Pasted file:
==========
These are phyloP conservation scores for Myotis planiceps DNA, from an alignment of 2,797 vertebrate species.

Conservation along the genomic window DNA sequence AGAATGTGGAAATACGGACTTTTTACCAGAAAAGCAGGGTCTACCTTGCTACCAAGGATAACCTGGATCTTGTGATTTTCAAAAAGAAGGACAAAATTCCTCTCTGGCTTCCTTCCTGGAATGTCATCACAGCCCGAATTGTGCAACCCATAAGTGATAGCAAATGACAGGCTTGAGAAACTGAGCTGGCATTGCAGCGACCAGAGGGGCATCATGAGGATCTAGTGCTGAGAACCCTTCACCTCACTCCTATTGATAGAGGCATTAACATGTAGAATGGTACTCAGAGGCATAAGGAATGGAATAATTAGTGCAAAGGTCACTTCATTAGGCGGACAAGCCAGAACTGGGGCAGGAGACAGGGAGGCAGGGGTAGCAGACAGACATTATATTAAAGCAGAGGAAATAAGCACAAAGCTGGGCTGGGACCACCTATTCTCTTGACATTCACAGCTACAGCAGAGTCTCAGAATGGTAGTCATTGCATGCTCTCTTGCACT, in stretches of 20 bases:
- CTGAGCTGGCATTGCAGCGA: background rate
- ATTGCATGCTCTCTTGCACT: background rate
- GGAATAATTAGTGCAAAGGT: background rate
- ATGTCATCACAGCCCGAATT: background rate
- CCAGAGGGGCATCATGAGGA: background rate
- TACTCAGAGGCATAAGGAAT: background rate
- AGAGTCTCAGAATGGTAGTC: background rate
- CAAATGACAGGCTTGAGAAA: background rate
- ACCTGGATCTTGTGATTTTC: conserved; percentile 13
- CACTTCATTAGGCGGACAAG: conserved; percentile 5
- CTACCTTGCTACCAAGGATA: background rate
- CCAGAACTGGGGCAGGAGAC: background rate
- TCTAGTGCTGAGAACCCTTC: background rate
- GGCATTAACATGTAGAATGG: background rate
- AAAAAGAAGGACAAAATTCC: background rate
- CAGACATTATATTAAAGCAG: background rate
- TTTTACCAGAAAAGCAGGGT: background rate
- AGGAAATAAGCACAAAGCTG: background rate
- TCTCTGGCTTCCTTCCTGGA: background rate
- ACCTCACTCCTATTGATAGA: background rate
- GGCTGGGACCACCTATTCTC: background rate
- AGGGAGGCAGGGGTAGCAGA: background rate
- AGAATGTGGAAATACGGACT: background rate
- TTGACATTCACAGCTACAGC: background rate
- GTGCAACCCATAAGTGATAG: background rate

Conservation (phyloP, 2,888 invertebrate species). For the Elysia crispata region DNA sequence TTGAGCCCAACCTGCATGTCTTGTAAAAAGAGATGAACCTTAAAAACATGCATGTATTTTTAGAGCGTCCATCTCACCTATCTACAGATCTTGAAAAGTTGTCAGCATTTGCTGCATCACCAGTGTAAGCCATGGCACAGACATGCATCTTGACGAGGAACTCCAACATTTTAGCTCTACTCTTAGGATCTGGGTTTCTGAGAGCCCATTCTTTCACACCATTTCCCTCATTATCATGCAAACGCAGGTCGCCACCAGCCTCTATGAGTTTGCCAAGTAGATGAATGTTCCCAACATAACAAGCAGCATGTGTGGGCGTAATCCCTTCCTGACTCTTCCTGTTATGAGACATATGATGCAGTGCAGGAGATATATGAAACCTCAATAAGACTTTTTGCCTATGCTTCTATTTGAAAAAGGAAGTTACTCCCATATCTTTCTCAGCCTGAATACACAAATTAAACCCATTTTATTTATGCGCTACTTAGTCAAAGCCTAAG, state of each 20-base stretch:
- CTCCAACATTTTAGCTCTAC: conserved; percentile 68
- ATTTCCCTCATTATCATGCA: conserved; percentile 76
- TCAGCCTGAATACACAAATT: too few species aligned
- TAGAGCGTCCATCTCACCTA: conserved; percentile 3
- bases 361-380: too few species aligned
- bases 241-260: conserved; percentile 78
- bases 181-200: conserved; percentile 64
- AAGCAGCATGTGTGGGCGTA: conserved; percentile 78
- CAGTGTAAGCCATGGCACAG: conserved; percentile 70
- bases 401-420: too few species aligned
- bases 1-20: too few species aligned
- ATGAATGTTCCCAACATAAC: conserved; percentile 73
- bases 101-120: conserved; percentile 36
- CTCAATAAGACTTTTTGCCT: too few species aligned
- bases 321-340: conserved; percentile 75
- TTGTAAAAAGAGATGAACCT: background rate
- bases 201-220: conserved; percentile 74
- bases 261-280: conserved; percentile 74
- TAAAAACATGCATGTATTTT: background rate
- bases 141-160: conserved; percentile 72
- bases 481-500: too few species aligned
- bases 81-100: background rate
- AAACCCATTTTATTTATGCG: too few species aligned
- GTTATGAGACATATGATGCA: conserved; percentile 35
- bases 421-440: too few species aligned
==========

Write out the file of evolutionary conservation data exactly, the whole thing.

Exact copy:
These are phyloP conservation scores for Myotis planiceps DNA, from an alignment of 2,797 vertebrate species.

Conservation along the genomic window DNA sequence AGAATGTGGAAATACGGACTTTTTACCAGAAAAGCAGGGTCTACCTTGCTACCAAGGATAACCTGGATCTTGTGATTTTCAAAAAGAAGGACAAAATTCCTCTCTGGCTTCCTTCCTGGAATGTCATCACAGCCCGAATTGTGCAACCCATAAGTGATAGCAAATGACAGGCTTGAGAAACTGAGCTGGCATTGCAGCGACCAGAGGGGCATCATGAGGATCTAGTGCTGAGAACCCTTCACCTCACTCCTATTGATAGAGGCATTAACATGTAGAATGGTACTCAGAGGCATAAGGAATGGAATAATTAGTGCAAAGGTCACTTCATTAGGCGGACAAGCCAGAACTGGGGCAGGAGACAGGGAGGCAGGGGTAGCAGACAGACATTATATTAAAGCAGAGGAAATAAGCACAAAGCTGGGCTGGGACCACCTATTCTCTTGACATTCACAGCTACAGCAGAGTCTCAGAATGGTAGTCATTGCATGCTCTCTTGCACT, in stretches of 20 bases:
- CTGAGCTGGCATTGCAGCGA: background rate
- ATTGCATGCTCTCTTGCACT: background rate
- GGAATAATTAGTGCAAAGGT: background rate
- ATGTCATCACAGCCCGAATT: background rate
- CCAGAGGGGCATCATGAGGA: background rate
- TACTCAGAGGCATAAGGAAT: background rate
- AGAGTCTCAGAATGGTAGTC: background rate
- CAAATGACAGGCTTGAGAAA: background rate
- ACCTGGATCTTGTGATTTTC: conserved; percentile 13
- CACTTCATTAGGCGGACAAG: conserved; percentile 5
- CTACCTTGCTACCAAGGATA: background rate
- CCAGAACTGGGGCAGGAGAC: background rate
- TCTAGTGCTGAGAACCCTTC: background rate
- GGCATTAACATGTAGAATGG: background rate
- AAAAAGAAGGACAAAATTCC: background rate
- CAGACATTATATTAAAGCAG: background rate
- TTTTACCAGAAAAGCAGGGT: background rate
- AGGAAATAAGCACAAAGCTG: background rate
- TCTCTGGCTTCCTTCCTGGA: background rate
- ACCTCACTCCTATTGATAGA: background rate
- GGCTGGGACCACCTATTCTC: background rate
- AGGGAGGCAGGGGTAGCAGA: background rate
- AGAATGTGGAAATACGGACT: background rate
- TTGACATTCACAGCTACAGC: background rate
- GTGCAACCCATAAGTGATAG: background rate

Conservation (phyloP, 2,888 invertebrate species). For the Elysia crispata region DNA sequence TTGAGCCCAACCTGCATGTCTTGTAAAAAGAGATGAACCTTAAAAACATGCATGTATTTTTAGAGCGTCCATCTCACCTATCTACAGATCTTGAAAAGTTGTCAGCATTTGCTGCATCACCAGTGTAAGCCATGGCACAGACATGCATCTTGACGAGGAACTCCAACATTTTAGCTCTACTCTTAGGATCTGGGTTTCTGAGAGCCCATTCTTTCACACCATTTCCCTCATTATCATGCAAACGCAGGTCGCCACCAGCCTCTATGAGTTTGCCAAGTAGATGAATGTTCCCAACATAACAAGCAGCATGTGTGGGCGTAATCCCTTCCTGACTCTTCCTGTTATGAGACATATGATGCAGTGCAGGAGATATATGAAACCTCAATAAGACTTTTTGCCTATGCTTCTATTTGAAAAAGGAAGTTACTCCCATATCTTTCTCAGCCTGAATACACAAATTAAACCCATTTTATTTATGCGCTACTTAGTCAAAGCCTAAG, state of each 20-base stretch:
- CTCCAACATTTTAGCTCTAC: conserved; percentile 68
- ATTTCCCTCATTATCATGCA: conserved; percentile 76
- TCAGCCTGAATACACAAATT: too few species aligned
- TAGAGCGTCCATCTCACCTA: conserved; percentile 3
- bases 361-380: too few species aligned
- bases 241-260: conserved; percentile 78
- bases 181-200: conserved; percentile 64
- AAGCAGCATGTGTGGGCGTA: conserved; percentile 78
- CAGTGTAAGCCATGGCACAG: conserved; percentile 70
- bases 401-420: too few species aligned
- bases 1-20: too few species aligned
- ATGAATGTTCCCAACATAAC: conserved; percentile 73
- bases 101-120: conserved; percentile 36
- CTCAATAAGACTTTTTGCCT: too few species aligned
- bases 321-340: conserved; percentile 75
- TTGTAAAAAGAGATGAACCT: background rate
- bases 201-220: conserved; percentile 74
- bases 261-280: conserved; percentile 74
- TAAAAACATGCATGTATTTT: background rate
- bases 141-160: conserved; percentile 72
- bases 481-500: too few species aligned
- bases 81-100: background rate
- AAACCCATTTTATTTATGCG: too few species aligned
- GTTATGAGACATATGATGCA: conserved; percentile 35
- bases 421-440: too few species aligned